Opinion: To help fight the climate crisis, we should plant more trees

Editor’s note: Jad Daley is president and CEO of American Forests and leader of the US section of 1t.org. Marc Benioff is president and co-CEO of Salesforce. The views expressed in this commentary are theirs. Read more opinion on CNN.

When we joined countries, companies and NGOs two years ago to launch the 1t.org global partnership, we knew it would not be a panacea for climate change. Leaders throughout the forest climate movement, including ourselves, have always made it clear that the most important step we need to take to combat climate change is to reduce greenhouse gas emissions.

Chuck Fazio
Headshot of Marc Benioff

Christie Hemm Klock

In recent months, despite the deadly fires, floods, heat and drought fueled by climate change, a steady stream of criticism has been leveled at the burgeoning global movement to use trees as a response to the climate crisis.

Some critics have warned against pretending that planting trees is a permanent climate solution, concerned that reliance on trees will curtail other climate efforts. Others fear that planting the wrong trees will lead to less resilient and less biologically diverse forests.

But we believe it would be a grave mistake to ignore or downplay the indispensable role that tree protection and growth can play in tackling climate change. In the United States, for example, our forests captured approximately 13 percent of US gross greenhouse gas emissions in 2020. In addition to protecting our existing forests, there are millions of acres across America where we can plant and grow more trees, such as reforesting burnt areas and planting trees in urban areas. And we know that our efforts must lead to biologically diverse forests, and only in ecosystems where trees belong. That’s why we and our partners adhere to best practices like the ’10 Golden Rules’ for forest restoration.

Firefighters and volunteers battle a wildfire in the Amazon rainforest in Apui, in the southern Amazon state, Brazil on Sept. 21, 2022.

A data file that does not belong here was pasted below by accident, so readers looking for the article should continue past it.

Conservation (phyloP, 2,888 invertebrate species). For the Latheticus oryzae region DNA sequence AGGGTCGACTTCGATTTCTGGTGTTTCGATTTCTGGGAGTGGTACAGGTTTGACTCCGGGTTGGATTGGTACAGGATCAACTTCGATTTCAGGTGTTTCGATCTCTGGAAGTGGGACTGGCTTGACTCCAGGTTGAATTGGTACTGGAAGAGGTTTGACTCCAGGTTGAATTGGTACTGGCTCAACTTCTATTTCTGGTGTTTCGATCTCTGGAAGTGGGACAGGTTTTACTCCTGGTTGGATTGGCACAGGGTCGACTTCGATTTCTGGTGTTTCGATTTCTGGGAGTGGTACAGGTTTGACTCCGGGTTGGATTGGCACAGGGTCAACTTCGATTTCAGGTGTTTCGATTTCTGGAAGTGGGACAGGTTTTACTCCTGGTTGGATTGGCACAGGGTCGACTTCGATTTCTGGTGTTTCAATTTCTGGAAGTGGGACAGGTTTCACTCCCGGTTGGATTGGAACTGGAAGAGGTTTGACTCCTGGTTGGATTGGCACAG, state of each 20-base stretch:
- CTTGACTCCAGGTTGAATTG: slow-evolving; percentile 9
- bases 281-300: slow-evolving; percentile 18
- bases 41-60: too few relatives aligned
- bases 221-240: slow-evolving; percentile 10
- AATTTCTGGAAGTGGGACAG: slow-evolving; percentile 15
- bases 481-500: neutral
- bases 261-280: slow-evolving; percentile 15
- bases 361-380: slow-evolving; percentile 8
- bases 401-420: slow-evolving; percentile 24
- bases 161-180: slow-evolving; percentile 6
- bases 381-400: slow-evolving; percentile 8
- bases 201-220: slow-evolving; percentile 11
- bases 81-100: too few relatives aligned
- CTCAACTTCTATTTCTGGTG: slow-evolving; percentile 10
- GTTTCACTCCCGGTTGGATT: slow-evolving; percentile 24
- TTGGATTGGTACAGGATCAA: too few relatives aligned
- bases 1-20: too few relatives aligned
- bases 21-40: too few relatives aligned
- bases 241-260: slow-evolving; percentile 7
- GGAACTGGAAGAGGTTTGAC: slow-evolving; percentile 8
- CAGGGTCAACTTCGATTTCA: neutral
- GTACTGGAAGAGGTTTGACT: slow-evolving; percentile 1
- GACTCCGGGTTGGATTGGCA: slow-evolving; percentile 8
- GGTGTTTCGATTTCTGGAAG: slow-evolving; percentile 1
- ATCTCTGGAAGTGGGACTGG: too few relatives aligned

The private sector has a particularly important role to play here. Companies can bring invaluable resources, expertise and technologies to be sustained in responsible, science-based ways, both for the forestry movement and for the wider fight against the climate crisis.

That’s how:

There must be zero tolerance for “greenwashing,” where a company might exaggerate or misrepresent the actual climate change impact of its investment in natural climate solutions. Companies must practice transparency through rigorous public reporting and using technologies that allow stakeholders to see exactly what their investments are accomplishing. The ability of stakeholders to see and verify climate investment can hold companies accountable and motivate them to invest in truly rigorous and credible projects.

Investing in nature-based solutions like trees cannot be an excuse for companies to continue emitting dangerous levels of greenhouse gases. Companies that are committed to zero net zero should match their investments in carbon removal efforts, such as reforestation, with changes to their operations that will reduce actual emissions.

Salesforce, for example, is supporting the conservation, restoration and growth of 100 million trees by 2030, prioritizing emissions reductions and reaching 100% renewable energy for its global operations last year. For any emissions that remain afterward, Salesforce uses carbon credits to have net zero emissions remaining today. And PepsiCo is embracing more energy-efficient manufacturing processes and switching to renewable electricity, while also investing in natural climate solutions like forest conservation and restoration.

Companies can go beyond just paying for tree planting to help deliver forest climate solutions with rigor and innovation. They should look into ways they can contribute from their unique areas of expertise. Tech companies, for example, can donate products and pro-bono services to help partner organizations make better use of forest and climate data. Companies should also use their direct financial contributions to help less resourced partners develop and execute projects. This includes partner spending on things like designing climate-resilient plantations and training workers to implement these cutting-edge forestry approaches.

We welcome the ongoing debate on how best to achieve our climate goals. But as we move forward, let’s not ignore climate solutions, including natural ones, like trees. This is how we can sustain the climate momentum we have been working towards for so many decades, get more people and communities involved in this urgent work, and spare the world from the worst effects of climate change. It can’t just be the work of governments and environmentalists. It must be the business of the business.


Leave a Reply

%d bloggers like this: